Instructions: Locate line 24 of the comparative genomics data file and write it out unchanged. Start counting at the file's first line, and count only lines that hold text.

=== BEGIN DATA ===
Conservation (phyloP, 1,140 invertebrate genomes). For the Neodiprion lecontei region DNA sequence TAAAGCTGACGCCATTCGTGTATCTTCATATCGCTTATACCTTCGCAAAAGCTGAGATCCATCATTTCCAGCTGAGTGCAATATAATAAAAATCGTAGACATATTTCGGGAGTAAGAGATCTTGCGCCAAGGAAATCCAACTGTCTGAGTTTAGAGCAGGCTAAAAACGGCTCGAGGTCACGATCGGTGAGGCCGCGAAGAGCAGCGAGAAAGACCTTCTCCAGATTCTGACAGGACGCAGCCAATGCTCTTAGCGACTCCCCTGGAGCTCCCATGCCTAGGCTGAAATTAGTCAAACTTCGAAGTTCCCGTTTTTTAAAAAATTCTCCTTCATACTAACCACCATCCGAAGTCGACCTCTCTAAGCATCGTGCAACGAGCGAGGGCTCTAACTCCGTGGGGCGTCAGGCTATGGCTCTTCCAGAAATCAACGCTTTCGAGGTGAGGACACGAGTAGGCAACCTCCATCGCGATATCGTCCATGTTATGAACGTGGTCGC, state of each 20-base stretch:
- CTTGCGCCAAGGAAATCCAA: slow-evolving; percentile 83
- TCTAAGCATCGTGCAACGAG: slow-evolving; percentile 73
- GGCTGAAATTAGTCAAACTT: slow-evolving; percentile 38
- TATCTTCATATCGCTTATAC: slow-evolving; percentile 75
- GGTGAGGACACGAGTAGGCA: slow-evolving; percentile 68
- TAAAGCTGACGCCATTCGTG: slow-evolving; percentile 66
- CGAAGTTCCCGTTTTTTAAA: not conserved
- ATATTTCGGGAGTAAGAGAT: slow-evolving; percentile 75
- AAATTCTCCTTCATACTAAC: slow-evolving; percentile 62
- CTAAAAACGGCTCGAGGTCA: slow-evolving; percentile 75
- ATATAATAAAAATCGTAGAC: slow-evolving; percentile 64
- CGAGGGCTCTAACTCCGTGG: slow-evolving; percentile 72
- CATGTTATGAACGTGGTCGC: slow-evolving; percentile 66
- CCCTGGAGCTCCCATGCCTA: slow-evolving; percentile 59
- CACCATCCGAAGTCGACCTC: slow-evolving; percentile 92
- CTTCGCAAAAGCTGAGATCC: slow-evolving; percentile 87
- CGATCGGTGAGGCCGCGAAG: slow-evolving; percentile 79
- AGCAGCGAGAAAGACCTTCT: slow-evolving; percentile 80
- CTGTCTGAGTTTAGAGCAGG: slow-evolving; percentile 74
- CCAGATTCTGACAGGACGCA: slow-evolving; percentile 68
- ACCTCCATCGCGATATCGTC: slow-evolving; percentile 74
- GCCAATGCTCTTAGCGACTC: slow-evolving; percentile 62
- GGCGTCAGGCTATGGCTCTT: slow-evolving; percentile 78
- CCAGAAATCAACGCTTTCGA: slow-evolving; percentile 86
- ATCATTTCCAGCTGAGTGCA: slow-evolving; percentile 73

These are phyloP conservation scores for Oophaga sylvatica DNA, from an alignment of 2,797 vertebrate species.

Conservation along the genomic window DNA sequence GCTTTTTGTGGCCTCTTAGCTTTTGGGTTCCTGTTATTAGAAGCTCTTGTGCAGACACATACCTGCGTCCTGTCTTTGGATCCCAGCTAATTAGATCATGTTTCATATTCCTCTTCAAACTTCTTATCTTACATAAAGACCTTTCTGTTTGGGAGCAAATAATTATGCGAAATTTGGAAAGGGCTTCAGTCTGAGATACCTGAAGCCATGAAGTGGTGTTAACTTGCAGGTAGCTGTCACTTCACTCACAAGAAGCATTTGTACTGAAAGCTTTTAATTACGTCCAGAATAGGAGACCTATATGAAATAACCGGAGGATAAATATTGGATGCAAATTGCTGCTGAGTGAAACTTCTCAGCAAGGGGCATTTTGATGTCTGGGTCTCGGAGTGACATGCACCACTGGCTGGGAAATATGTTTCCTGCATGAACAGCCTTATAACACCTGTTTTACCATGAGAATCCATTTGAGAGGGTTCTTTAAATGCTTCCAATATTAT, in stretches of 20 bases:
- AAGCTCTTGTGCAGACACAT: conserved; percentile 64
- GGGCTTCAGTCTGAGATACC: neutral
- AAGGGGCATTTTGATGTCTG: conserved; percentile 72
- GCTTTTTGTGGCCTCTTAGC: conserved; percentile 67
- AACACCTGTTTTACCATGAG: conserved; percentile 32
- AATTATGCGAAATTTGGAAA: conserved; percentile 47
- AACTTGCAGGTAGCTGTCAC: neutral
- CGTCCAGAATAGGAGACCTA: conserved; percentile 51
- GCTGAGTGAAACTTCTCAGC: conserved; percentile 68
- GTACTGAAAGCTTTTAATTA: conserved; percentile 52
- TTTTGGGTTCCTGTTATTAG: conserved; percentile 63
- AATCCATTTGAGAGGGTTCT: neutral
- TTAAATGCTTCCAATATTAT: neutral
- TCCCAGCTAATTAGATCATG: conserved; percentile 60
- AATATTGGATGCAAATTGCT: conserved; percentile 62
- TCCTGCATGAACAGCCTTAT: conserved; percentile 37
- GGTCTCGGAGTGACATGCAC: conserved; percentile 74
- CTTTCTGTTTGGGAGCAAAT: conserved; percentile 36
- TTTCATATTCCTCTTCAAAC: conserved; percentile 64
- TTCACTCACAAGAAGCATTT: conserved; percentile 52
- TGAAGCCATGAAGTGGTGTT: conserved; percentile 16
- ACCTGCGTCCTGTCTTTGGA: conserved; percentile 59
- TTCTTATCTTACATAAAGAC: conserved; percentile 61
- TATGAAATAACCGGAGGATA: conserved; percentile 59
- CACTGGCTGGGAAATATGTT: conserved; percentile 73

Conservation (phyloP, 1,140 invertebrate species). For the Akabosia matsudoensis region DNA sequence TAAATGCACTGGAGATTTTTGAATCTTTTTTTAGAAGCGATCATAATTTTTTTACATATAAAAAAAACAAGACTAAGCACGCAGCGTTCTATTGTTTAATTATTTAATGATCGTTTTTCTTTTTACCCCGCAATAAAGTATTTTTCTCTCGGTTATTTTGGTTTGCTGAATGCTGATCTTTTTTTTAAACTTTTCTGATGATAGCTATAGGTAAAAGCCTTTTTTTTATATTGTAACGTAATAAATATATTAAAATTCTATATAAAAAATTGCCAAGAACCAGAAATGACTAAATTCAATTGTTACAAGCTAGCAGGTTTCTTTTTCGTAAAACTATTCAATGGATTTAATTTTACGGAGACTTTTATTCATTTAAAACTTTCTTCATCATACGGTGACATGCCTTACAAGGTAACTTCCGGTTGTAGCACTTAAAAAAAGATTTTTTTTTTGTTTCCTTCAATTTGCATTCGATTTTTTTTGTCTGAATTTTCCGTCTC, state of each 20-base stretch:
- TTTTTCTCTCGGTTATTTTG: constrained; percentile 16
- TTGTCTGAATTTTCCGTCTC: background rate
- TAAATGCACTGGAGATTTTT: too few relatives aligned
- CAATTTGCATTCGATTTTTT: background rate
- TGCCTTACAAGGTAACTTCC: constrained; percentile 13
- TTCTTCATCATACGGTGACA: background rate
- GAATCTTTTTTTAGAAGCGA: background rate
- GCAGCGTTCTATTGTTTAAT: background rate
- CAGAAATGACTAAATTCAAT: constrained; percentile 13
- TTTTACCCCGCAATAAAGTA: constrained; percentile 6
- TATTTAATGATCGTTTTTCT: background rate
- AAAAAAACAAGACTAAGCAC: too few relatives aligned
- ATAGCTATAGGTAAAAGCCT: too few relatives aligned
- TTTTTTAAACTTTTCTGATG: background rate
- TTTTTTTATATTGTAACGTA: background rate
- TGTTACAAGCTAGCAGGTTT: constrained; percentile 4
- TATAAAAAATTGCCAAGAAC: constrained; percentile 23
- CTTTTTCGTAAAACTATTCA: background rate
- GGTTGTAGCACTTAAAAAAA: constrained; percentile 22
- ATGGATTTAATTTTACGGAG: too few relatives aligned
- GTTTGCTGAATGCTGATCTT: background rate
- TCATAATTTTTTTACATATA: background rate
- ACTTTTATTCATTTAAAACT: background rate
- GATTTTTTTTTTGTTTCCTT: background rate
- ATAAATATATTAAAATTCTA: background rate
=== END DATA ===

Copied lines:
- GGCGTCAGGCTATGGCTCTT: slow-evolving; percentile 78